In its February 1, 2010 Decision (Ex. C to Williams Aff. in Opp.), the Court held as follows:

As alleged fraudulent grantees of the proceeds of the Sale, which proceeds were distributed in the New York Divorce Action, the other Defendants have significant contacts with this jurisdiction that justify this court's exercise of jurisdiction over them. Ellen Weitz, and the self-settled trusts that she created, apparently received funds after the commencement of the Plenary Action, as demonstrated by Melvin's deposition testimony in 2007 that he gave $7 million to Ellen eight years earlier, at a time that he was involved in litigation with Sylvia. Melvin's testimony that he never advised the court, or Sylvia, of this transfer of money supports the inference that he was aware that this transfer may have been improper.

In sum, the Court concludes that Ellen, the trusts, and Southpac, the current trustee, transacted business in New York by receiving the funds that were the subject of the Plenary Action in New York. There is clearly a substantial relationship between . Defendants' receipt of those funds and this fraudulent conveyance action. Accordingly, the Court denies the motion of Ellen and the Trust Defendants to dismiss the Complaint for lack of personal jurisdiction.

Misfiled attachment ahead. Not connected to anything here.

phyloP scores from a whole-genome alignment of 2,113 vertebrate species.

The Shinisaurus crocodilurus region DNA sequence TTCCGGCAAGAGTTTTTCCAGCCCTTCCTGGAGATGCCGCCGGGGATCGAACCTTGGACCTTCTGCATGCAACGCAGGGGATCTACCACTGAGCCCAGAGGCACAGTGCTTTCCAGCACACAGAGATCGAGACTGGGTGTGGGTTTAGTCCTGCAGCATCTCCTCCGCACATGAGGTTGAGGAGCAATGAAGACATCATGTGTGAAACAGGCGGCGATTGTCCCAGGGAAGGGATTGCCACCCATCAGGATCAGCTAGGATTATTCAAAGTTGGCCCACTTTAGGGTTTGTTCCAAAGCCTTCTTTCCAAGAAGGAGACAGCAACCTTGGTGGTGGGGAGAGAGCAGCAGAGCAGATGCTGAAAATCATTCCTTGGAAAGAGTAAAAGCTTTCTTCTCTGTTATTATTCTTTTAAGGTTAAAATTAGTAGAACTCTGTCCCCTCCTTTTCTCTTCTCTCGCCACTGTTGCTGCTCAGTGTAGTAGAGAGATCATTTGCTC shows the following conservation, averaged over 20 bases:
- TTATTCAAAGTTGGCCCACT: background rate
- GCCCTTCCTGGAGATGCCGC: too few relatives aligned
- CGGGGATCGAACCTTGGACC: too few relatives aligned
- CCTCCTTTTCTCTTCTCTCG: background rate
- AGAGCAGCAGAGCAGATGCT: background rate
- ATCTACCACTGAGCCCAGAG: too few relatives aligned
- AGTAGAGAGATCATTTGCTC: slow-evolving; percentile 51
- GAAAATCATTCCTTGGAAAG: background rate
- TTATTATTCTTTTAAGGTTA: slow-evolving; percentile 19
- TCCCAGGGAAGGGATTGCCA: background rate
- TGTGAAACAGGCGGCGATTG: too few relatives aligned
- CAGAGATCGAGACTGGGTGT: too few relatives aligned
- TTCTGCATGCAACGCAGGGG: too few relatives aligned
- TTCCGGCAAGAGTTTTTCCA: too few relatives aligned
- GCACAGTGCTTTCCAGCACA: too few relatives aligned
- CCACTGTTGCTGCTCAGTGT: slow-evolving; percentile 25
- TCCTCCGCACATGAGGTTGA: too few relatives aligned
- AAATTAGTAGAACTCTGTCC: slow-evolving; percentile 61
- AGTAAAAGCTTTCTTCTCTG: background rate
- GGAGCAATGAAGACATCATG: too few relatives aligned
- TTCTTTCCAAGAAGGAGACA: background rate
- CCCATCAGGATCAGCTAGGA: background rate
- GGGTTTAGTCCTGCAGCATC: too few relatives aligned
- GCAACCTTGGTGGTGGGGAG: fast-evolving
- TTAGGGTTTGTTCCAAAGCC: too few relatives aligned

In consideration of the legal principles set forth in the Court's prior decisions, and for the reasons set forth in the Court's February 1, 2010 Decision denying dismissal for lack of personal jurisdiction, the Court denies Southpac's motion. The Court concludes that the exercise of jursidiction over Southpac is appropriate in light of the allegations that Southpac participated in the fraudulent conveyance of assets in an effort to avoid the satisfaction of the judgment in the New York divorce action.

All matters not decided herein are hereby denied.

This constitutes the decision and order of the Court.

The Court reminds counsel for the parties of their required appearance before the Court for a conference on April 3, 2012 at 9:30 a.m.

[1] Plaintiff Sylvia Weitz recently passed away. Pursuant to a stipulation of counsel, the Court signed an Order Substituting Representative of Deceased Plaintiff Sylvia Weitz dated December 19, 2011 which directed that Steven Weitz, as Executor of the Estate of Sylvia Weitz, was substituted as Plaintiff in this action.

= = = = = = = A S S E T P R O T E C T I O N = = = = = = = =